UAlbany Climate Scientist Joins New Caribbean Climate Adaptation Network
By Mike Nolan
ALBANY, N.Y. (Feb. 23, 2023) — Last summer, Jorge González-Cruz joined the University at Albany’s Atmospheric Sciences Research Center (ASRC) with a focus on improving climate resilience in coastal communities and inspiring the next generation of costal-urban climatologists.
He’s now partnering on a five-year, $6.04 million cooperative agreement with the National Oceanic and Atmospheric Administration (NOAA) that will help achieve these goals.
González-Cruz, a Professor of Empire Innovation at ASRC, is part of the new Caribbean Climate Adaptation Network (CCAN), which seeks to connect multidisciplinary scientists with community and government stakeholders in the U.S. Virgin Islands and Puerto Rico to better prepare and respond to climate extremes.
The network, launched last fall, is led by Pablo Méndez-Lázaro of the University of Puerto Rico Medical Sciences Campus. It is supported by about a dozen researchers, including González-Cruz.
“As scientists, the way we typically do research is to analyze the data first and then share relevant findings with potential stakeholders, such as government and community leaders,” González-Cruz said. “This project is building a different framework. We do not only want to help vulnerable communities, specifically in Puerto Rico and the U.S. Virgin Islands, improve climate resiliency through our research, but also bring them to the table so we can create better solutions together.”
Climate Change and the Caribbean
CCAN is part of a broader network of 12 teams supported by NOAA’s Climate Adaptation Partnerships program (CAP/RISA), an applied research and engagement initiative designed to help communities in the United States “build lasting and equitable climate resilience.”
This is the first time CAP/RISA is funding a full five-year team in the Caribbean, a region that has been hit hard with increasingly frequent and costly natural disasters, including Hurricane Maria, a Category 5 hurricane that claimed nearly 3,000 lives in Puerto Rico alone and left much of the island’s infrastructure in ruin after making landfall in 2017.
The CCAN team aims to build a large network of experts from universities, non-profits and other organizations that can leverage local knowledge to address climate hazards related to extreme rainfall and heat events, droughts, landslides and coastal and riverine flooding.
There will also be educational opportunities for students from partnering institutions and underrepresented communities in Puerto Rico and the U.S. Virgin Islands.
“Among our contributions at UAlbany will be to share future climate projections for extreme heat and other weather extremes with residents of coastal communities in a way that they can easily digest and understand,” said González-Cruz, a native of Puerto Rico. “This will involve meeting with community leaders in these regions and discussing how our models work and can be delivered in usable formats such as interactive maps and data that demonstrate areas of vulnerability.”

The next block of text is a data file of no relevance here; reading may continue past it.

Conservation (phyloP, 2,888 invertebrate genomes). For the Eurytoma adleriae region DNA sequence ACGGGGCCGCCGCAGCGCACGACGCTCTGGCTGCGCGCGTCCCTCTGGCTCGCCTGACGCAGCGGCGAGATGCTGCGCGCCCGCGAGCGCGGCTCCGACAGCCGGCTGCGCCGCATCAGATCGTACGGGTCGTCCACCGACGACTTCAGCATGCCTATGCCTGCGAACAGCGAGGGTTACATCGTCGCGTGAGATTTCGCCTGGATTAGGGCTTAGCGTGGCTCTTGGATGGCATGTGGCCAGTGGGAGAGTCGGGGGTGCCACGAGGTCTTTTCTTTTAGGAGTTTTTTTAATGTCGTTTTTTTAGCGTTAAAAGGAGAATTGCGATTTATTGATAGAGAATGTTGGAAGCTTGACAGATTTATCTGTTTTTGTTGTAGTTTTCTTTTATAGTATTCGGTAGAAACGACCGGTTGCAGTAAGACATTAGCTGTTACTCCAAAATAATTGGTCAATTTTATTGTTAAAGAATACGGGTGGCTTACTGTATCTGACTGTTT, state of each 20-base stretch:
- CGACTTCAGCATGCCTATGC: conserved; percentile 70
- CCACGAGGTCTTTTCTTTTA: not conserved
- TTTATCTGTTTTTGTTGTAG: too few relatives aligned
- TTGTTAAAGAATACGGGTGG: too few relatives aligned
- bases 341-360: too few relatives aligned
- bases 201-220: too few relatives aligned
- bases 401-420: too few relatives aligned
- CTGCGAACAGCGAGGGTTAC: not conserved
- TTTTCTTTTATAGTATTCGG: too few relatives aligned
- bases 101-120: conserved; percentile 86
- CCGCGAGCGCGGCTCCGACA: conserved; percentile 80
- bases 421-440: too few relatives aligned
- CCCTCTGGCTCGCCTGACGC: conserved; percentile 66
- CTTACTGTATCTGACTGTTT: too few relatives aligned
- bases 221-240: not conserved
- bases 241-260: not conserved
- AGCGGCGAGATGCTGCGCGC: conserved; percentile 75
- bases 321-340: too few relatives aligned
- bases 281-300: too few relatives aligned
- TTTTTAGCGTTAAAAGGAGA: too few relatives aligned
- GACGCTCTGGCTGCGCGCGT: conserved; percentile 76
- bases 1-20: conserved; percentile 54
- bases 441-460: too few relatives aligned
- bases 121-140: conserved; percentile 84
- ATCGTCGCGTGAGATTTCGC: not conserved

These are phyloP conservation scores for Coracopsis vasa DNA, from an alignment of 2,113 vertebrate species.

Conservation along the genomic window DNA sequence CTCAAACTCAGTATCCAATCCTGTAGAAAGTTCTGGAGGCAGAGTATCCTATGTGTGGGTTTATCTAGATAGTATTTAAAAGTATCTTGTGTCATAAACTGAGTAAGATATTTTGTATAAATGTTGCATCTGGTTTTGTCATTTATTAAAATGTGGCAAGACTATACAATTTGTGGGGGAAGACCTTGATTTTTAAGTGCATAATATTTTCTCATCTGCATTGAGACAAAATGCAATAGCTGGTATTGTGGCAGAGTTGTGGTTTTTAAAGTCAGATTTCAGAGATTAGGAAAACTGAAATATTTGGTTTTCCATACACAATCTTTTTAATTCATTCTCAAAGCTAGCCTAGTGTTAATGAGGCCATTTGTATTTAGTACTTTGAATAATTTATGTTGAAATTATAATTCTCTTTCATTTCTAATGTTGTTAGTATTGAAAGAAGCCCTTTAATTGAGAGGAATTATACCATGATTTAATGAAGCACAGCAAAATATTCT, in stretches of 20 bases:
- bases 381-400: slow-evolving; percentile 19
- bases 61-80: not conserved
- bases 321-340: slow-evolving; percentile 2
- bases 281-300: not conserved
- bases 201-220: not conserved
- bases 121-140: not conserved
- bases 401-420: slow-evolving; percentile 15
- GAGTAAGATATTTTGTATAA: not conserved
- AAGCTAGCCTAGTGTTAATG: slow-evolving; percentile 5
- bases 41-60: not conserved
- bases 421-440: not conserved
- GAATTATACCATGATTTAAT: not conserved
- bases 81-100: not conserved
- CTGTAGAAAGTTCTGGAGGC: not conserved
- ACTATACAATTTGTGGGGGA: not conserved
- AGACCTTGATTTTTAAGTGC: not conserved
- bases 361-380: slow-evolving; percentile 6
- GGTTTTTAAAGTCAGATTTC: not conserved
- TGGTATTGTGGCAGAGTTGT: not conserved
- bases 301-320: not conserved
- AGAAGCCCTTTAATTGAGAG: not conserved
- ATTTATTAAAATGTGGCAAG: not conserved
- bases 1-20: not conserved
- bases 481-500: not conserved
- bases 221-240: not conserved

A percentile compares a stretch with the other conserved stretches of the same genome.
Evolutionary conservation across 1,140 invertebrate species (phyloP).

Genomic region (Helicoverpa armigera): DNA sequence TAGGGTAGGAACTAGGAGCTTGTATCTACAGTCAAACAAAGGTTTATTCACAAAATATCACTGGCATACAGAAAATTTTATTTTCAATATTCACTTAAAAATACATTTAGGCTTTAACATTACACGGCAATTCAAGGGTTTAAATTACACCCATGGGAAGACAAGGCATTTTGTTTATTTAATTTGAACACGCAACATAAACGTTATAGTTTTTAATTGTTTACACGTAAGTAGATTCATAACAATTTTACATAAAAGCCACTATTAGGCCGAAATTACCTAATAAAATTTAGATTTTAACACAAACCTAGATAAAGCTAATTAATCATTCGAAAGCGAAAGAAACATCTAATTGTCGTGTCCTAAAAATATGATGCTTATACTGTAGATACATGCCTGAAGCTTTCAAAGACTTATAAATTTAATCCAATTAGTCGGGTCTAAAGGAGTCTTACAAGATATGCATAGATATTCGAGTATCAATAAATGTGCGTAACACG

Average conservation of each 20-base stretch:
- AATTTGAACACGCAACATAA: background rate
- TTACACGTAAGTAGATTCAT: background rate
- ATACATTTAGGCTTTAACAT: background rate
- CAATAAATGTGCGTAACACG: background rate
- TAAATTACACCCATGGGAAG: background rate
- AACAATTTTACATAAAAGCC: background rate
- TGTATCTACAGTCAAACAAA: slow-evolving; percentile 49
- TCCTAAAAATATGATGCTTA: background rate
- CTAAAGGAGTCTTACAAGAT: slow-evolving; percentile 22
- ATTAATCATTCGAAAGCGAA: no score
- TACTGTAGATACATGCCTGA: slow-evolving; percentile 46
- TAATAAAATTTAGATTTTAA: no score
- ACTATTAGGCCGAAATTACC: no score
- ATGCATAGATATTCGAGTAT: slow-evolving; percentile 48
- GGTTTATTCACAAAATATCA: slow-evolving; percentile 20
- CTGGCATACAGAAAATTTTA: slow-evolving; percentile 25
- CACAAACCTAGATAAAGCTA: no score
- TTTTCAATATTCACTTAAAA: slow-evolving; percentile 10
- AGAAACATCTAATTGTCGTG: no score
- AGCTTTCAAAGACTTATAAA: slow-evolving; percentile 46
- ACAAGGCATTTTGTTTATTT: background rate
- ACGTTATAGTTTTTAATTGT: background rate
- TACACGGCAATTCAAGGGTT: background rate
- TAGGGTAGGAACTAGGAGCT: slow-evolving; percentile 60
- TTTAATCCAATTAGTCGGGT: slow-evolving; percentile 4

“Several graduate students will be collaborating with me on this project. It’s a valuable, hands-on learning opportunity for them to meet with individuals in these communities and help translate our science.”
Coastal Climate Expert
González-Cruz teaches and conducts research in urban energy sustainability, urban weather and climate, urban remote sensing, and regional climate modeling and analysis.
Along with supporting CCAN, he is the lead scientist of the Coastal-Urban Environmental Research Group (CUERG). The group has worked over the past decade to develop new ways to represent the coastal-urban environment as a unified system that places people at the center and integrates the built and natural environments.
Outside of his funded research, González-Cruz was actively involved as a volunteer in the response efforts to Hurricane Maria, and more recently, Hurricane Fiona, a category 1 storm that brought strong winds, destructive flooding and briefly knocked out the island’s power grid last year.
Following Fiona, González-Cruz visited Puerto Rico for a rapid assessment of infrastructure damage and to meet with leaders of LUMA energy, who officially took control of the island's power grid for the Puerto Rico Electric Power Authority in June 2021.
“Since Maria, a lot of research has been done to reconstruct Puerto Rico’s power grid. Fiona was a test to our work,” González-Cruz. “We visited shortly after the storm hit and were pleased that the grid held quite strong, overall, with most transmission power towers and lines remaining intact. Although the two storms are not comparable, it was promising to see real progress has been made to improve the island’s grid resiliency over the last five years.”
Other institutions collaborating on CCAN include the University of Puerto Rico, Mayaguez, University of the Virgin Islands, Worcester Polytechnic Institute, University of South Florida, University of Texas, Austin, New York University, the City College of New York, Caribbean Coast Ocean Observing System and USDA Forest Service.